Toyota hackaday gas after eating dairy

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After dismantling the centre console, [McConnell] had to make a few cuts behind the scenes to make room for the wireless charger — as well as cutting down the charger itself. He also took apart the charger and flipped the board and charging coil around inside its case; the reason for this is the closer the coil is to the phone, the better. The charger will already be hidden behind the plastic of the centre console, so it’s no good to be fighting through the extra distance of the charger’s internals. The charger was mounted with double-sided tape, since it’s relatively light and won’t be knocked about.

[McConnell] tapped into the accessory circuit on his truck so it would only be drawing current when the truck is on — nobody likes coming back to a dead battery! Power comes from electricity load shedding a cigarette outlet connected to a USB car charger, which then powers the wireless charger — it’s a little hacky, but it works! Once the wireless charger is plugged in and the centre console is reinstalled, [McConnell] was set! Check out the build video after the break.

We were initially skeptical of this article by [Aleksey Statsenko] as it read a bit conspiratorially. However, he proved the rule by citing his sources and we could easily check for ourselves and reach our own conclusions. There were fatal crashes in Toyota cars due to a sudden unexpected acceleration. The court thought that the code might be to blame, two engineers spent a long time looking at the code, and it did not meet common industry standards. Past that there’s not a definite public conclusion.

[Aleksey] has a tendency to imply that normal legal proceedings and recalls for design defects are a sign of a sinister and collaborative darker undercurrent in the world. However, this article does shine gas vs diesel towing a light on an actual dark undercurrent. More and more things rely on software than ever before. Now, especially for safety critical code, there are some standards. NASA has one and in the pertinent case of cars, there is the Motor Industry Software Reliability Association C Standard (MISRA C). Are these standards any good? Are they realistic? If they are, can they even be met?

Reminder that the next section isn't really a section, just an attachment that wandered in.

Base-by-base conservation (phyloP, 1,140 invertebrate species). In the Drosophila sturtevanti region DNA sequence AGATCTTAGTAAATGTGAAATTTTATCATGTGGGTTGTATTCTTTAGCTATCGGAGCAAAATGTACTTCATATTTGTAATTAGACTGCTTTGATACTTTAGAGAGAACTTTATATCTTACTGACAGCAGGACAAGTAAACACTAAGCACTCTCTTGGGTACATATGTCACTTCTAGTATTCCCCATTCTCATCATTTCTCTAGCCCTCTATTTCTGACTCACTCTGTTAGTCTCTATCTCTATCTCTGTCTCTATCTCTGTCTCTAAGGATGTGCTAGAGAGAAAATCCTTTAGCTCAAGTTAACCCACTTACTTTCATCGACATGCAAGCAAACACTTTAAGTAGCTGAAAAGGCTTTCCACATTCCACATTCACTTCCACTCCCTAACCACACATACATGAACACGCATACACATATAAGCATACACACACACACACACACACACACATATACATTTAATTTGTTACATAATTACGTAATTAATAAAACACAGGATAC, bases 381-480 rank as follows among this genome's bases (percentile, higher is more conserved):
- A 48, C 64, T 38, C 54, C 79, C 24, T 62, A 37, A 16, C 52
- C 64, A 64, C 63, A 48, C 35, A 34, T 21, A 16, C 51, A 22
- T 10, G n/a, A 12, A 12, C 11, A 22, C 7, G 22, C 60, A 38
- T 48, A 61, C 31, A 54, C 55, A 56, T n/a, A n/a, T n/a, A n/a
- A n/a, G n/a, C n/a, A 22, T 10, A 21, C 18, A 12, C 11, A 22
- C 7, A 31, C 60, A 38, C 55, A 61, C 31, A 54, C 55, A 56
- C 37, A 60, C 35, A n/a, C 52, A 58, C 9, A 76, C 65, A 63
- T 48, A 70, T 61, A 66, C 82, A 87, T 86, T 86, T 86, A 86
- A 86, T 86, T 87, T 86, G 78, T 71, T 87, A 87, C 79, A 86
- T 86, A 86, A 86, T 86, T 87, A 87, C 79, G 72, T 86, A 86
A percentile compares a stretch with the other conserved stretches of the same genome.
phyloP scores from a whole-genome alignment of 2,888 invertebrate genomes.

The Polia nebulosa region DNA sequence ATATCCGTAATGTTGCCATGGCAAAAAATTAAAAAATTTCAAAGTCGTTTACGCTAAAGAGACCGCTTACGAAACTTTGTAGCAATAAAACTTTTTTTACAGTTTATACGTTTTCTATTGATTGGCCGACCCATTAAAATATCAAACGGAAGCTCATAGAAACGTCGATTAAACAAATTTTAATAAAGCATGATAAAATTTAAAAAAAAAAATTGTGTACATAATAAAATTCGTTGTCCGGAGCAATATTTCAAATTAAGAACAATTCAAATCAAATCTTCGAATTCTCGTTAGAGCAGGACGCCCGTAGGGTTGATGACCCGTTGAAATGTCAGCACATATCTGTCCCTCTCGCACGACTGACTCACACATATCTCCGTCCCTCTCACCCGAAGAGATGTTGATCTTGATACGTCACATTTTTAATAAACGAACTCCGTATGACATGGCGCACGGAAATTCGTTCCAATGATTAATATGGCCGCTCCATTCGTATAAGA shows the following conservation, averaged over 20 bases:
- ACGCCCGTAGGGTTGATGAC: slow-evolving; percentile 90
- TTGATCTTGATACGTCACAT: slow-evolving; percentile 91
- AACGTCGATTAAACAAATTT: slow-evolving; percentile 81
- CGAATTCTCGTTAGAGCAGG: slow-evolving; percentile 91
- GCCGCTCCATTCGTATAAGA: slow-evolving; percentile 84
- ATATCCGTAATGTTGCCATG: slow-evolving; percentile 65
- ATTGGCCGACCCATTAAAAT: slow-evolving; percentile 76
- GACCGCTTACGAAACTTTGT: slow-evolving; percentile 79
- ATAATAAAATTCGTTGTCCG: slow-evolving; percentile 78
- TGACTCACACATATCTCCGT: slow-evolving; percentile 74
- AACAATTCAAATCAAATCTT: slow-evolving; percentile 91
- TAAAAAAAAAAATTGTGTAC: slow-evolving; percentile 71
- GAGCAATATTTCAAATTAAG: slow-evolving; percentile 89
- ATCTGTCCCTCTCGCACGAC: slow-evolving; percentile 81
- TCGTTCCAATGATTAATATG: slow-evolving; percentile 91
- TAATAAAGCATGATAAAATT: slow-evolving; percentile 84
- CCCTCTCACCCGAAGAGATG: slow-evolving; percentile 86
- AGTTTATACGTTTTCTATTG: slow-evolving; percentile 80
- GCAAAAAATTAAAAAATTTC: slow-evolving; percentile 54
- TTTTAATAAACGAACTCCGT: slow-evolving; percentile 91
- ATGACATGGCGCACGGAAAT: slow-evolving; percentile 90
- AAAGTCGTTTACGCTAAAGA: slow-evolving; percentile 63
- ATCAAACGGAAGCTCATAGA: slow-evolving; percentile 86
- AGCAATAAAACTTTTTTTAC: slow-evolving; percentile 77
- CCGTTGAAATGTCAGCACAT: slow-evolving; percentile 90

So the questions remain. If they didn’t meet the standard why didn’t Toyota get VW’d out of the market? Adherence to the MIRSA C standard entirely voluntary, but should common rules to ensure code quality be made gas oil ratio units mandatory? Is it a sign that people still don’t take software seriously? What does the future look like? Either way, browsing through [Aleksey]’s article and sources puts a fresh and very real perspective on the problem. When it’s NASA’s bajillion dollar firework exploding a satellite it’s one thing, when it’s a car any of us can own it becomes very real. Posted in car hacks, Slider Tagged c++, code, mirsa, nasa, safety, standard, toyota, violation

[scoodidabop] is the happy new owner of a pre-owned Toyota Camry hybrid. Well at least he was up until his dashboard lit up like a Christmas tree. He did electricity deregulation wikipedia some Google research to figure out what all of the warning lights meant, but all roads pointed to taking his car into the dealer. After some diagnostics, the Toyota dealer hit [scoodidabop] with some bad news. He needed a new battery for his car, and he was going to have to pay almost $4,500 for it. Unfortunately the car had passed the manufacturer’s mileage warranty, so he was going to have to pay for it out-of-pocket.

[scoodidabop] is an electrician, so he’s obviously no stranger to electrical circuits. He had previously read about faulty Prius batteries, and how a single cell could cause a problem with the whole battery. [scoodidabop] figured it was worth gas x strips after gastric sleeve testing this theory on his own battery since replacing a single cell would be much less expensive than buying an entire battery.

He removed the battery from his car, taking extra care not to electrocute himself. The cells were connected together using copper strips, so these were first removed. Then [scoodidabop] tested each cell individually with a volt meter. Every cell read a voltage within the normal range. Next he hooked up each cell to a coil of copper magnet wire. This placed a temporary load on the cell and [scoodidabop] could check the voltage drop to ensure the cells were not bad. Still, every cell tested just fine. So what was the problem?

[scoodidabop] noticed that the copper strips connecting the cells together were very corroded. He thought that perhaps this could be causing the issue. Having nothing to lose, he soaked each and every strip in vinegar. He then wiped down each strip with some steel wool and placed them into a baking soda bath to neutralize the vinegar. After an hour of this, he reassembled the battery electricity projects for 4th graders and re-installed it into his car.

It was the moment of truth. [scoodidabop] started up his car and waited for the barrage of warning lights. They never came. The car was running perfectly. It turned out that the corroded connectors were preventing the car from being able to draw enough current. Simply cleaning them off with under $10 worth of supplies fixed the whole problem. Hopefully others can learn from this and save some of their own hard-earned money. Posted in Repair Hacks, Slider, Transportation Hacks Tagged baking soda, battery, camry, cell, corroded, corrosion, electricity, hybrid, repair, toyota, vinegar Adding Bluetooth audio playback to a Toyota Matrix